Photo by Abbie Parks on Unsplash

This post is part of a series on the I-45 project, published every Monday and Wednesday throughout June.

It is unlikely the planners of two of the Houston Housing Authority’s oldest communities, Kelly Village and Clayton Homes, envisioned the impact the construction of IH 10 and US 59 (IH 69) would have on these homes in the mid-1960s.

Constructed in 1939, Kelly Village was nestled into Houston’s vibrant Fifth Ward.  The more than 300-unit public housing community provided affordable homes for predominantly African American families living and working in the community. 

The construction of Clayton Homes in 1952 provided another housing opportunity for residents living in the nearby Second Ward.  Built along the banks of Buffalo Bayou, the almost 300 units of affordable public housing were quickly occupied and became a vibrant community immediately east of Houston’s growing central business district.

However, the construction of both IH 10 and US 59, now known as IH 69, in the mid-sixties quickly disrupted and arguably ended the initial vision for both communities. The construction of IH 10 and US 59 literally split the Fifth Ward—displacing homes, separating residents from the businesses they relied upon and isolating Kelly Village. Once surrounded by homes, the residents of Kelly Village now lived at the confluence of—almost underneath—two major highways.

The impact upon Clayton Homes was similar. Although the community’s relationship with Buffalo Bayou remained intact, that tranquil setting was overwhelmed by the presence of US 59, now designated as IH 69, as it passed within a few hundred feet to the west of residents’ homes.  The homes, businesses and industry once located immediately to the west of Clayton Homes were now gone, replaced by a freeway that took travelers beyond their community, not into it.

Although Kelly Village and Clayton Homes were modernized in 2005 and 2007, respectively, neither community represents the quality of housing residents of the Houston Housing Authority deserve. For example, notwithstanding their being well-maintained for their age, a significant number of homes remain in both communities that lack central air conditioning. Instead, residents rely upon their own resources to add often inefficient window units to cool their homes during Houston’s summers.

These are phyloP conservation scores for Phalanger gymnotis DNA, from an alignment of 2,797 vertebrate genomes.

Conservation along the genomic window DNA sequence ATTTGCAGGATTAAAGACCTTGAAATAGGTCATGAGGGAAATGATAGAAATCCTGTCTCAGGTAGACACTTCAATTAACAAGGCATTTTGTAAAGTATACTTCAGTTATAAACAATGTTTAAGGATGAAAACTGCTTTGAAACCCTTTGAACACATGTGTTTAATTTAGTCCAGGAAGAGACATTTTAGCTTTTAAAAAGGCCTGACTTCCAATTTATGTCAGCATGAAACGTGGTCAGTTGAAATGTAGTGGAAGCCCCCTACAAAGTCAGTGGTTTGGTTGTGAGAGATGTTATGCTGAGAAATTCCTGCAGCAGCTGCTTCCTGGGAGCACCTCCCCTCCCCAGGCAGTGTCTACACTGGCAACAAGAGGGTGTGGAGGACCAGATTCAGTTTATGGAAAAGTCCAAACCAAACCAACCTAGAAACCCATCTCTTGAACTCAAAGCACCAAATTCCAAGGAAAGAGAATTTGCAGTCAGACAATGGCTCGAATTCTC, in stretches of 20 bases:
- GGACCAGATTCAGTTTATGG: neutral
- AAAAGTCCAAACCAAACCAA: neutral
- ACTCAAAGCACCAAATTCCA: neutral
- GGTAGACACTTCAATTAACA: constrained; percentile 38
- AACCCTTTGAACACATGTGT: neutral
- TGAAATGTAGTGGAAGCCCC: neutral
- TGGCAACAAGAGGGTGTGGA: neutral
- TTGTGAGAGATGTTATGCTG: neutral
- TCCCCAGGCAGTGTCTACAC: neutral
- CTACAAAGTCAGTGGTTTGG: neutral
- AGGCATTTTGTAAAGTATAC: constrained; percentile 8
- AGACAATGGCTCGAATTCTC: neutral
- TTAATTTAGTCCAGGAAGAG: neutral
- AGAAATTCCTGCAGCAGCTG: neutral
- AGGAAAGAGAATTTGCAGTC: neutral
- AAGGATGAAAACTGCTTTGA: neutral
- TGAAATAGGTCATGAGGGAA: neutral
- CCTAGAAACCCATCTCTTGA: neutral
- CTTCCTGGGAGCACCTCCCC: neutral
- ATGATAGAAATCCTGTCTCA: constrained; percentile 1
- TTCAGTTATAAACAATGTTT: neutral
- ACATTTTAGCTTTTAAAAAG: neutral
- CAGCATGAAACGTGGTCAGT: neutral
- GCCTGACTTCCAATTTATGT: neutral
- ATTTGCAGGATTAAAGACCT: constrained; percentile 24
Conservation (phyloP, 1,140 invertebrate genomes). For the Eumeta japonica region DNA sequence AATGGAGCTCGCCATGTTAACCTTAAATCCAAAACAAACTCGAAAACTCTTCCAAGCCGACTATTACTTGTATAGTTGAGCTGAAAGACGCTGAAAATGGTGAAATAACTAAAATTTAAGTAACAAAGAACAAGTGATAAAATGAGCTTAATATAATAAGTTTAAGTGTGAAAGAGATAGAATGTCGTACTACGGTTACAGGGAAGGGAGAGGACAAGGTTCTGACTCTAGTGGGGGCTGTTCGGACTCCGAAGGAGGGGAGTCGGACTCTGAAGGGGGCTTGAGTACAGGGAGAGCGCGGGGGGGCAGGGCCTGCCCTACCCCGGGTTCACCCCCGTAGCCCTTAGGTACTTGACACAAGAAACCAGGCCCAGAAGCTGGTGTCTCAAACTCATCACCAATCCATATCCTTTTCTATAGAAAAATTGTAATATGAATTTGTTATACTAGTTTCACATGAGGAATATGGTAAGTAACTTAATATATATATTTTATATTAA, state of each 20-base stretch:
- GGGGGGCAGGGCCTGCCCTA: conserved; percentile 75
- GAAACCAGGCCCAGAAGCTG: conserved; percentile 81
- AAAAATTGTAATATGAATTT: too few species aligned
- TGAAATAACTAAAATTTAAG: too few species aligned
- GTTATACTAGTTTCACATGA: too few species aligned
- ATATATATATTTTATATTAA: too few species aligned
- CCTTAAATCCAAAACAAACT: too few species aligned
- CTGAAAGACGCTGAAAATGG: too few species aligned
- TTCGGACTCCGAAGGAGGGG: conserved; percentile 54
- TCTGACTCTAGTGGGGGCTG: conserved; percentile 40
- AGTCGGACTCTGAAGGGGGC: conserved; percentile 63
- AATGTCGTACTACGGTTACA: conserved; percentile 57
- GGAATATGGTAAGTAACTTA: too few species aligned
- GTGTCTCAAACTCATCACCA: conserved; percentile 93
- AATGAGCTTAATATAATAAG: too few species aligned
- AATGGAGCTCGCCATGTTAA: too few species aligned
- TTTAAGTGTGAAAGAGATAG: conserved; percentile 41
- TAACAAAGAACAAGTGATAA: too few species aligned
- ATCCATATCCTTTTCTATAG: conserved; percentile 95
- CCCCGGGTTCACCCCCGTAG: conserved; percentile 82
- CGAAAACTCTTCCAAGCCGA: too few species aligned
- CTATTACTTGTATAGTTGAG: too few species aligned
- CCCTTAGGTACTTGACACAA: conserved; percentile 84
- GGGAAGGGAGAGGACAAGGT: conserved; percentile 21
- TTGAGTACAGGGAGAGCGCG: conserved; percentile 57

At Clayton Homes, the adjacency of Buffalo Bayou has been, as it is with many Houstonian’s homes, both a blessing and a curse. On most days, the beauty of Buffalo Bayou and access to the adjacent hike and bike trail are amenities. However, during storms including most recently Hurricane Harvey, rising waters from Buffalo Bayou have inflicted great damage and caused the loss of homes in Clayton Homes. In more than one instance, being on the “high bank” hasn’t been high enough.

Scarce federal funds have not been available for many years to reinvest in, much less replace these residents’ tired and outdated homes.

Although the impending expansion and reconfiguration of IH 45 by TxDOT will sadly create further displacement elsewhere in our city, it is likely the impact upon the Houston Housing Authority, Clayton Homes, Kelly Village and, most importantly, the residents of both communities will be positive. 

TxDOT’s current planned configuration of the expanded freeway will require the demolition of Clayton Homes and result in the loss of a number of homes in Kelly Village. However, like other property owners affected by TxDOT’s need for additional right-of-way along the path of the proposed expansion, the Houston Housing Authority will be compensated for its property. That compensation must include not only the value of the land upon which the communities are located but also all or a large portion of the replacement cost for the homes. 

Current configuration of I-10, US-59/I-10. Source: Houston Housing Authority

Proposed TxDOT changes to configuration of I-10, US-59/I-69. Source: Houston Housing Authority

To insure residents of these communities have the choice to either remain in the community where they have longstanding roots or move elsewhere in our great city, the Houston Housing Authority, its board of commissioners and staff have been working diligently to reinvest these anticipated funds in mixed-income, affordable housing communities in the Second Ward and Fifth Ward. All affected residents will be given new affordable housing options for their families; options that will be superior to the current conditions in these aging properties. 

Sadly for the expansion of IH 45, these precious funds to reinvest in affordable housing would not be available to the Houston Housing Authority and its residents. However, entrusted with these funds, our board is committed to mitigating the impact of a wrong committed long ago, in the mid-sixties, by investing these funds in communities we all, as Houstonians, can have pride.

LaRence Snowden is the Chairman of the Board of Commissioners for the Houston Housing Authority. The opinions expressed in this commentary are his own.